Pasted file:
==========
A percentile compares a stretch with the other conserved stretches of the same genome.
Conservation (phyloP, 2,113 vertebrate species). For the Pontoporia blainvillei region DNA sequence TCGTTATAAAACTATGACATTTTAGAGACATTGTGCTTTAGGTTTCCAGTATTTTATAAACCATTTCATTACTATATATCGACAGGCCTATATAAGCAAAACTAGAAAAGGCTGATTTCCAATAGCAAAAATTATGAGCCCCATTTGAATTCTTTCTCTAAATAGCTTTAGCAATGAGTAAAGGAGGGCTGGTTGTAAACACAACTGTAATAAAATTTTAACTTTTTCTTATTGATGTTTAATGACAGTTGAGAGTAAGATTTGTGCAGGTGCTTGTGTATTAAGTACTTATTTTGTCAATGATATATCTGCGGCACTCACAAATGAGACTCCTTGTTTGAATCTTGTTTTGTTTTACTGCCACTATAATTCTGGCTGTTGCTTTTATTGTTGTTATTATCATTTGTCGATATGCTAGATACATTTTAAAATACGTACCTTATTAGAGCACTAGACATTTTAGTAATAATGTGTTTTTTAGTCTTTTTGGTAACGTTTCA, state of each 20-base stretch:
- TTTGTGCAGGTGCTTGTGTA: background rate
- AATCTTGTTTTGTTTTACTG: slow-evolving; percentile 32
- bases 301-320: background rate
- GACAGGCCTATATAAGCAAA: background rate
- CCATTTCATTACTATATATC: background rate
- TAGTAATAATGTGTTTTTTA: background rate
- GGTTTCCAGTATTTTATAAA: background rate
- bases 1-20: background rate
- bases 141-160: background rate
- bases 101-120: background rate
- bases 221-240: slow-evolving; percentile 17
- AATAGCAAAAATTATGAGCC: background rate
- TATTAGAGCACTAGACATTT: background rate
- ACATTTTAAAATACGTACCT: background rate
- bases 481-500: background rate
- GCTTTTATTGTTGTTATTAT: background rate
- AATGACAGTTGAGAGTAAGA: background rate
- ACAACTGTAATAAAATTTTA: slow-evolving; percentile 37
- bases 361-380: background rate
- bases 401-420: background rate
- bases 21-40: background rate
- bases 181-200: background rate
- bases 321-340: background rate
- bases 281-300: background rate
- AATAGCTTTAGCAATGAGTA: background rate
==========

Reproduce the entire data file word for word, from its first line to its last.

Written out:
A percentile compares a stretch with the other conserved stretches of the same genome.
Conservation (phyloP, 2,113 vertebrate species). For the Pontoporia blainvillei region DNA sequence TCGTTATAAAACTATGACATTTTAGAGACATTGTGCTTTAGGTTTCCAGTATTTTATAAACCATTTCATTACTATATATCGACAGGCCTATATAAGCAAAACTAGAAAAGGCTGATTTCCAATAGCAAAAATTATGAGCCCCATTTGAATTCTTTCTCTAAATAGCTTTAGCAATGAGTAAAGGAGGGCTGGTTGTAAACACAACTGTAATAAAATTTTAACTTTTTCTTATTGATGTTTAATGACAGTTGAGAGTAAGATTTGTGCAGGTGCTTGTGTATTAAGTACTTATTTTGTCAATGATATATCTGCGGCACTCACAAATGAGACTCCTTGTTTGAATCTTGTTTTGTTTTACTGCCACTATAATTCTGGCTGTTGCTTTTATTGTTGTTATTATCATTTGTCGATATGCTAGATACATTTTAAAATACGTACCTTATTAGAGCACTAGACATTTTAGTAATAATGTGTTTTTTAGTCTTTTTGGTAACGTTTCA, state of each 20-base stretch:
- TTTGTGCAGGTGCTTGTGTA: background rate
- AATCTTGTTTTGTTTTACTG: slow-evolving; percentile 32
- bases 301-320: background rate
- GACAGGCCTATATAAGCAAA: background rate
- CCATTTCATTACTATATATC: background rate
- TAGTAATAATGTGTTTTTTA: background rate
- GGTTTCCAGTATTTTATAAA: background rate
- bases 1-20: background rate
- bases 141-160: background rate
- bases 101-120: background rate
- bases 221-240: slow-evolving; percentile 17
- AATAGCAAAAATTATGAGCC: background rate
- TATTAGAGCACTAGACATTT: background rate
- ACATTTTAAAATACGTACCT: background rate
- bases 481-500: background rate
- GCTTTTATTGTTGTTATTAT: background rate
- AATGACAGTTGAGAGTAAGA: background rate
- ACAACTGTAATAAAATTTTA: slow-evolving; percentile 37
- bases 361-380: background rate
- bases 401-420: background rate
- bases 21-40: background rate
- bases 181-200: background rate
- bases 321-340: background rate
- bases 281-300: background rate
- AATAGCTTTAGCAATGAGTA: background rate